I hear that. Well, that’s good, there’s something for everyone here at the PokerStars Caribbean Adventure. Well, let’s shift gears for a second. Let’s talk about poker entertainment. You and Joe Sebok, your son, co-founded PokerRoad back in the day. It was a one-stop shop for poker entertainment.

Wait, wait, wait. You’ve got to say Pokertainment!


Because that was the word.

Registered Trademark!

That’s right. Joe Stapleton and others are all debating who came up with the word ‘pokertainment.’

We’re looking at him.

It wasn’t me, but PokerRoad was the hub for pokertainment.

Okay! So, having done that in your past, my question is: What is your view of recent trends in pokertainment – live streaming, Twitch, that sort of thing? That’s the type of thing that people seem to be really interested in, and also, we do other little web shows, and interviews like these. There’s a lot more content out there. What is your view on this kind of poker entertainment that’s starting to see the light of day?

Well, I was on Twitch myself, and I did it many weeks in a row. Because I was in the United States I could only play the ‘play money’ events, so I played what they call the Sunday Billion.

Not the lottery that they’re doing right now?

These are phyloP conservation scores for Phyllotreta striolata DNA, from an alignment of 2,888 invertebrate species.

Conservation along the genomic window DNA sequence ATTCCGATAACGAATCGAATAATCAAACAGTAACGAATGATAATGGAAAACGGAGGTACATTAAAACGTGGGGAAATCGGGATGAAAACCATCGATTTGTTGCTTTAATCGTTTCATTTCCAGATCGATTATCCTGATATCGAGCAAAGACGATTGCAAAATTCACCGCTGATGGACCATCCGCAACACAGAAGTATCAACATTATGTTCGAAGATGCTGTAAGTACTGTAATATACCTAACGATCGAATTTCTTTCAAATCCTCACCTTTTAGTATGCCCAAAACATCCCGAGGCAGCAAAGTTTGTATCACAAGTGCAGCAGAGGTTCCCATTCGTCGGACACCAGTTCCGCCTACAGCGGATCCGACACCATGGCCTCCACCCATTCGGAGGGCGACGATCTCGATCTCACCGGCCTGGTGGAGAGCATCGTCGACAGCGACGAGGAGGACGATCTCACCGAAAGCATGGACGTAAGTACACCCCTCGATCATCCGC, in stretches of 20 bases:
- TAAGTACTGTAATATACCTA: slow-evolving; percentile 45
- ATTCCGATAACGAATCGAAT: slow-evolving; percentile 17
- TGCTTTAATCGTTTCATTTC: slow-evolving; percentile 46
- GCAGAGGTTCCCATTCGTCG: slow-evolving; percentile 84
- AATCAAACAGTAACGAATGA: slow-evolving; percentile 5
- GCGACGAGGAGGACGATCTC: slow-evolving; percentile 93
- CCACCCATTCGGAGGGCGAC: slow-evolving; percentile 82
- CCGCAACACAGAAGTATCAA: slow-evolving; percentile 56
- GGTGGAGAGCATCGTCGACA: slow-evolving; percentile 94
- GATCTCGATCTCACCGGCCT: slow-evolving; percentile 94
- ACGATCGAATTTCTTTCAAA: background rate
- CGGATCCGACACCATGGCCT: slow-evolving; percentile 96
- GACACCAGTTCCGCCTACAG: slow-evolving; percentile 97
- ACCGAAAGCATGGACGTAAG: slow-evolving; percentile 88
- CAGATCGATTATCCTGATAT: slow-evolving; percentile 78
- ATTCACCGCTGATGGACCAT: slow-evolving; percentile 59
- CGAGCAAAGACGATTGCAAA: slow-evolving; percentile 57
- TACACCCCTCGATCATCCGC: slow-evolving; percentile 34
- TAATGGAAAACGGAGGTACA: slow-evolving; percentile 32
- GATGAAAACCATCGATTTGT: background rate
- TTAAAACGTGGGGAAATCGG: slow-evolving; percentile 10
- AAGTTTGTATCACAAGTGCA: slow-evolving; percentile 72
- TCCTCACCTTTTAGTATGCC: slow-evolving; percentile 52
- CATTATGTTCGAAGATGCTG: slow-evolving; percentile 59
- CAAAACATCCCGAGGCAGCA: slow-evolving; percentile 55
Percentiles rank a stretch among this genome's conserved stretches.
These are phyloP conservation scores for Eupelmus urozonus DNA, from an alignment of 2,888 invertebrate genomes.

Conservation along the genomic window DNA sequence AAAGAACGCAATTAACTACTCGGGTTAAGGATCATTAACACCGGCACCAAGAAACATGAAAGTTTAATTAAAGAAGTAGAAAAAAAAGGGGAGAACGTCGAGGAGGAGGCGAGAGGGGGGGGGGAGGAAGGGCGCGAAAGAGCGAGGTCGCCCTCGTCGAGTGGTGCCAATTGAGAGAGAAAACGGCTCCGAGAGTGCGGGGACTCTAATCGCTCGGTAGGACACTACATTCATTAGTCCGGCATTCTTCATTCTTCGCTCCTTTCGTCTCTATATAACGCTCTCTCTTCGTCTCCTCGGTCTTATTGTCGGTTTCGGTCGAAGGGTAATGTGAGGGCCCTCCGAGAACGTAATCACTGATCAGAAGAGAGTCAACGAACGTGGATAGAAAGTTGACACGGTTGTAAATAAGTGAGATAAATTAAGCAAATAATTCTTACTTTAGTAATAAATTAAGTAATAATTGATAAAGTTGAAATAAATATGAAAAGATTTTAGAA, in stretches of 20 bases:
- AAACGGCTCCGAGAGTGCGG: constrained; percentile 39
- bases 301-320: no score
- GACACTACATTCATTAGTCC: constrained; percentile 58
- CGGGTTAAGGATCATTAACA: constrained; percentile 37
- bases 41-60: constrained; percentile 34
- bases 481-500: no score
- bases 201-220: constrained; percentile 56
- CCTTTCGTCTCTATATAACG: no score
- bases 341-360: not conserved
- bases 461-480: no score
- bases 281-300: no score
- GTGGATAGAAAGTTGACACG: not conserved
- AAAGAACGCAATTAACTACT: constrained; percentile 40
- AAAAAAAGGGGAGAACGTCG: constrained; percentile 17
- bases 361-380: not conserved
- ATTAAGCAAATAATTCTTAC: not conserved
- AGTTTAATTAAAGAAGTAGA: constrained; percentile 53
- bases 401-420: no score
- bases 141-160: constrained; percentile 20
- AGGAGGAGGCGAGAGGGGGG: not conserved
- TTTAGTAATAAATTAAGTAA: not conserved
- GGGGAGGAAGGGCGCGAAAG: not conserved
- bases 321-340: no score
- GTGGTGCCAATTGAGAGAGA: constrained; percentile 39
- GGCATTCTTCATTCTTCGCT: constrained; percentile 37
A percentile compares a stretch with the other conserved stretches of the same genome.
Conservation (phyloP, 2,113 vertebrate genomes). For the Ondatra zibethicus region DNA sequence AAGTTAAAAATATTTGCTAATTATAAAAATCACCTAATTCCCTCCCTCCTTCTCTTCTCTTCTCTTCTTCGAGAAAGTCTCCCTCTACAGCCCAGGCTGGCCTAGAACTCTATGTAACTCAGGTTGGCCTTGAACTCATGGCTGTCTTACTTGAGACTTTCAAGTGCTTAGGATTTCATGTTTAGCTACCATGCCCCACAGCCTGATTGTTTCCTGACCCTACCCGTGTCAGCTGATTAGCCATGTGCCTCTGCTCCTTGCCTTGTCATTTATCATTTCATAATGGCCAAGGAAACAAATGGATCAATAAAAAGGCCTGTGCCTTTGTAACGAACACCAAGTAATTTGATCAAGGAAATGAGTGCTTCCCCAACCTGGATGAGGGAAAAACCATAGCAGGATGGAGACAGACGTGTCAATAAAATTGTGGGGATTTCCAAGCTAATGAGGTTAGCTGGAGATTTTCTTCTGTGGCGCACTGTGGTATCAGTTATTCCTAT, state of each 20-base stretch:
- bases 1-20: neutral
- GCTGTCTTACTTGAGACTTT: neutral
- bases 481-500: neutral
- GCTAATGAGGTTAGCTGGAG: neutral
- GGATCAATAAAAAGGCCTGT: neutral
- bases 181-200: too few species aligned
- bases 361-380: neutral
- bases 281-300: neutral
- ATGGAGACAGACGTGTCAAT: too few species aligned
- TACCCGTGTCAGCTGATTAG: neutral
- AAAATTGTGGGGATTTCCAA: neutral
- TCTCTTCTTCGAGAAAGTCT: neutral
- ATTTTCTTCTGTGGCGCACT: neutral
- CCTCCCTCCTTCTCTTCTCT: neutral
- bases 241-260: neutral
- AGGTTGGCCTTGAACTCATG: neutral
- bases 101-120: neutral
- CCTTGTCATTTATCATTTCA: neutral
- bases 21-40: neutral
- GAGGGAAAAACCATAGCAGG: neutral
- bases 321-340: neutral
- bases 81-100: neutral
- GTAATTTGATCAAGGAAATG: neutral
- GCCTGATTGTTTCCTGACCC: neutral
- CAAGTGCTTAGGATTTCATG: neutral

Right, that’s the other Sunday Billion.

Yeah, exactly.

Or maybe that will be the Wednesday Billion. Anyway, I had a decent following of people who had a good time and had a lot of fun. They don’t even know the reason I haven’t been doing it.

Alright, what’s the reason?

Outside of laziness – which is always there – I think I stopped after the WSOP, and there was football on Sundays.


I didn’t want to be doing the thing on Twitch and also looking at my TV and stuff like that, and I enjoy watching football.

You’re from Chicago, right? The Bear?

I’m from Chicago, yeah.

The Bears!

Yeah, who I bet over six and a half wins and found a way to end up at six and lose several close games.

It’s like a needle. They probably knew that Barry made the bets.

Right, but anyway, I didn’t want to do a bad job and that’s what it comes down to. I want to give people my undivided attention.

So you’re saying that we can expect you, at some point in the future, to get back on the Twitch horse?